While a religious or ethnic conflict usually starts out with faith or ethnicity being instrumentalized for political purposes, the real danger is that these tensions then gain a dynamic of their own – a genie, that once it is out of the bottle becomes exceedingly difficult to control, let alone put back.
But let's not forget, the origin of the conflict was not religious in Central African Republic, was not ethnic in South Sudan, it was strictly political. It was politicians who turned what has been a multi-religious, multi-ethnic community that lived more or less together without major problems into two dramatic civil wars.
It is against these realities that the voice of tolerance and reason and the values of pluralism need to rise. Diversity is not a threat. Diversity represents the richness of our communities. We must stand together against all forms of irrationality and manipulation that lead to hatred, be it political populism, radical nationalism or religious fundamentalism.
Ladies and gentlemen,
Globalization, that brought many positive things to today's world, has also been unfair, its benefits have been distributed unequally and many have been left out. The paradox of today's world is that money moves freely; goods and services tend to move relatively freely; but people cannot. People are stopped by physical and legal barriers
One of the things I have learned in my years of public life is that markets work. As you might know, I was a member of (and now I have to be strictly non-political) a socialist party, but I understood that markets work. Supply and demand tend to meet. In the global labour market supply and demand will also meet, legally if possible, irregularly if necessary.
Despite barriers, millions of people move from one country to another in the hope of a better future, millions of others to save their lives. They often travel alongside each other, creating the so-called asylum-migration nexus. When international migration is managed by border controls only, in an effort "to keep people out", human traffickers and smugglers are bound to prosper. There is something fundamentally wrong in a world where people have to risk their lives to seek safety and where at the end of a dangerous journey, they are not welcome or even turned away. It breaks my heart to see Syrian refugees today being pushed back at the Bulgarian border, and let's not forget that this is one of the European Union's external borders, or drown in the Mediterranean, as they have no other ways to find asylum.
We need more international cooperation between countries of origin, transit and destination and concerted efforts to identify opportunities for legal migration. We also need international trade and globalization to become true agents of development. More targeted development programmes, focused on poverty reduction, job creation and the strengthening of governance, rule of law and public services. The problem of governance or the lack of governance and corruption are behind many of the causes of forced displacement. Greater efforts should be made to address the challenges of conflict prevention, conflict resolution and peace building, so that when people move, they do so out of choice, not necessity.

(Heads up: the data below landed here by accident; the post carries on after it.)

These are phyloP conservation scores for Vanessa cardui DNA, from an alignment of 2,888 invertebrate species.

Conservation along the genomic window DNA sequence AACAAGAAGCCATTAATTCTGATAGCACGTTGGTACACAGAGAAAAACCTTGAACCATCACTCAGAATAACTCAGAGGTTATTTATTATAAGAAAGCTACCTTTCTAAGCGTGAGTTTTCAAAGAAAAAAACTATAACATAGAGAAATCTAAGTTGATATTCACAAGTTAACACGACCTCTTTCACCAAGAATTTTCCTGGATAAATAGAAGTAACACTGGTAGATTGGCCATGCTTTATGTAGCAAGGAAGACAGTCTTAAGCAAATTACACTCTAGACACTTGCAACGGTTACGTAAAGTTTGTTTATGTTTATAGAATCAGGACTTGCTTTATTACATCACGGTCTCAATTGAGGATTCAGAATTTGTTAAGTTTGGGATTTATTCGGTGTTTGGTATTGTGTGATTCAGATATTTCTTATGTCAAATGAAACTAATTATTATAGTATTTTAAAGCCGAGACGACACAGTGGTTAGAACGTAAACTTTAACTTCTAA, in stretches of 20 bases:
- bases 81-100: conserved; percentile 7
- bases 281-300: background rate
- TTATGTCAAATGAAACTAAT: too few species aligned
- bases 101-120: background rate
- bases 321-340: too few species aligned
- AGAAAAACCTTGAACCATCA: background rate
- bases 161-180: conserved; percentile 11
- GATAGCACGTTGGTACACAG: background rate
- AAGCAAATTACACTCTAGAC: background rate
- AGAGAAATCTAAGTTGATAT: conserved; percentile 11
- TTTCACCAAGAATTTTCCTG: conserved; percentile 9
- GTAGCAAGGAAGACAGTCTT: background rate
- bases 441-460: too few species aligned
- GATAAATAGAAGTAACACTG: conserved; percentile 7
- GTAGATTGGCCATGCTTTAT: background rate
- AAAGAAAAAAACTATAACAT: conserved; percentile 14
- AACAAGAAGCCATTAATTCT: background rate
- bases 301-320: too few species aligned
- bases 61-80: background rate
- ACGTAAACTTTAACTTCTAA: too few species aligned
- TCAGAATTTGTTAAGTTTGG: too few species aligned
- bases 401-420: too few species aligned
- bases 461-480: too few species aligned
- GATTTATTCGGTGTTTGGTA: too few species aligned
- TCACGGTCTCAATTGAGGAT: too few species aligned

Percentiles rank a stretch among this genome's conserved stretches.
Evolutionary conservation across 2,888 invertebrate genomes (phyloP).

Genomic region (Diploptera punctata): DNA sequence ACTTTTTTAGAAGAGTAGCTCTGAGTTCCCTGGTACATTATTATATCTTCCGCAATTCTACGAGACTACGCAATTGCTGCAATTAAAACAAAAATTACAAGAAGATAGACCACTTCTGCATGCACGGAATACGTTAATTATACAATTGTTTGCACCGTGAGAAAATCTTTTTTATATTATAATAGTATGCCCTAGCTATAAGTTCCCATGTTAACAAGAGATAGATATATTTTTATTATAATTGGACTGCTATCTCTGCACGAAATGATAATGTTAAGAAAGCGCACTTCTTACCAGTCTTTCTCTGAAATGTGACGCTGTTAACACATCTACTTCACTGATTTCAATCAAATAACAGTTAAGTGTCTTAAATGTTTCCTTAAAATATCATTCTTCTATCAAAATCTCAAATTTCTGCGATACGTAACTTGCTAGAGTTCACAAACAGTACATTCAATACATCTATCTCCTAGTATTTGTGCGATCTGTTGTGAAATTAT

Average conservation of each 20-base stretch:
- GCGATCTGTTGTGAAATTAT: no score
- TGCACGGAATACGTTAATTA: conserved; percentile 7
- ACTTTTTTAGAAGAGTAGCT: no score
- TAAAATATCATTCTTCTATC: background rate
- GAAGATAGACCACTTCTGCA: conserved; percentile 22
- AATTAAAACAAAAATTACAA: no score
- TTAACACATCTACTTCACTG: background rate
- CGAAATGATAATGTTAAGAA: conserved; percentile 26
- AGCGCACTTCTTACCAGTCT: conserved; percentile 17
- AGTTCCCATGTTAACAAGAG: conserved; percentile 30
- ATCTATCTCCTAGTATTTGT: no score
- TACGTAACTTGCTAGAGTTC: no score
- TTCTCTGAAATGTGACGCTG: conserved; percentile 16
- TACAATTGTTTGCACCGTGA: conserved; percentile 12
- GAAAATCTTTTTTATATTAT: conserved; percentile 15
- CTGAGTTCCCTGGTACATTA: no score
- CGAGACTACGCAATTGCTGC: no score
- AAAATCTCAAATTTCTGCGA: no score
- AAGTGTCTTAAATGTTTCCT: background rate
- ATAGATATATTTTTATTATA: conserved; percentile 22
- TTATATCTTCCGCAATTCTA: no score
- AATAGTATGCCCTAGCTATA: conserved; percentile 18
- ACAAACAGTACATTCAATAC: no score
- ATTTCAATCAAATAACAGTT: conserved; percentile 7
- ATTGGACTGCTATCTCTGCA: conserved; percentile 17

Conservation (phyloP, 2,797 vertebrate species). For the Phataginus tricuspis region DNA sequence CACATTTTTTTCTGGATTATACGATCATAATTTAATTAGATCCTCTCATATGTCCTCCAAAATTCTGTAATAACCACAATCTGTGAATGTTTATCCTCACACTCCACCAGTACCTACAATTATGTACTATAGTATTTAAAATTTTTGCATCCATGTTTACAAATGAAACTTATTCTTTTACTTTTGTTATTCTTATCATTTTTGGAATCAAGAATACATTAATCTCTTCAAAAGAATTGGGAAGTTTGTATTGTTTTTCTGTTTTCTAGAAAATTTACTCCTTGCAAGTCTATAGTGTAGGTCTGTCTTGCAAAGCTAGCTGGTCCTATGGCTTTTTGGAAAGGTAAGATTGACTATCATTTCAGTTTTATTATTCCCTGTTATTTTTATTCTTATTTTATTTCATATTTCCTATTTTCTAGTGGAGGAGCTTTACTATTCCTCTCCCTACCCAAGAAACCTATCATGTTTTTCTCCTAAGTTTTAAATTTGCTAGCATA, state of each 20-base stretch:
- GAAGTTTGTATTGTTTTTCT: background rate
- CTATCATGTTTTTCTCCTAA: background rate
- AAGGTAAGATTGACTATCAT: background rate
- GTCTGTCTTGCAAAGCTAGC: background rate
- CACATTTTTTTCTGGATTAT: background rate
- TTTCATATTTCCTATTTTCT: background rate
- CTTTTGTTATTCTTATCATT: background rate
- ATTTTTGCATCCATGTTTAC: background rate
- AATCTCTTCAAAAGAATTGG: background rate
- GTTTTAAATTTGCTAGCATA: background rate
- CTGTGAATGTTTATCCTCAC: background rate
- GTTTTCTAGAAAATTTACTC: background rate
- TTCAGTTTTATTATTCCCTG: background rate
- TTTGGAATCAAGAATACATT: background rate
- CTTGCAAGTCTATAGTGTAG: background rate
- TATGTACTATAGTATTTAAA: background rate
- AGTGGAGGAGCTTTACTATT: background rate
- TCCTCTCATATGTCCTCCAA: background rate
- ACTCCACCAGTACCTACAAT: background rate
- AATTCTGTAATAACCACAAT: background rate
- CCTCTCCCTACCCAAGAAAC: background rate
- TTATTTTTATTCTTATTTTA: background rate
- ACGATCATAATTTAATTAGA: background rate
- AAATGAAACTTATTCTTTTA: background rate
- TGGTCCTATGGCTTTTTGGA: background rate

Irrespective of cultural, religious or ethnic differences, men and women around the world share a common humanity. Aristotle was among the first to deny that division was the necessary outcome of diversity and this concept has been followed through by many illustrious thinkers, up to today. Seeking to identify the qualities and experiences that unite rather than divide people, pluralism can be a powerful force that fosters more harmonious, peaceful and prosperous societies.
A common value that can be found in all cultures is the idea of giving protection, of sheltering a stranger in need: a refugee.
The word asylum is derived from the Greek word "asylon", or sanctuary, a designated space in each city, often a temple, where people could find safety.
Flight from persecution and the search for a protected space are central themes in all the three Abrahamic faiths, and can also be found in Hindu mythology and Buddhist teachings. The Exodus of the people of Israel from slavery in Egypt is a central story in the Jewish faith. In Christianity, the flight of the Holy Family from Bethlehem is studied by all children. And for Muslims, the Islamic calendar starts with the year the Prophet (PBUH) travelled to Medina to seek protection as he and his followers had come under threat. When some of the first Muslims suffered persecution in Mecca, they were given asylum by the Christian Emperor of Abyssinia, who withstood great pressure and declined precious gifts, refusing to return the refugees to their persecutors. Similarly, in the early Middle Ages, Jews from many parts of Europe found sanctuary in Al Andalus, where they were allowed to practice their religion and had opportunities to work and trade. In particular, there is nothing in modern refugee law that was not already explicitly contained in Islamic law and Islamic traditions, since the very beginning.
It was only after the horrors of World War II that the protection of refugees became an obligation and an international law. The 51 Refugee Convention establishes who is a refugee and what their rights and responsibilities are. It also spells out the obligations that States have towards people seeking safety on their soil. Non-refoulement, or the no-return of people in need of asylum is the cornerstone of the refugee regime. But this was not discovered by the western world or after the Second World War, but this has been enshrined in cultures and religions since the beginning of time. Building on this, the African Refugee Convention was adopted in 1969 and the Declaration of Cartagena about Refugees in 1984 to respond to specific regional dimensions of forced displacement in Africa and Latin America.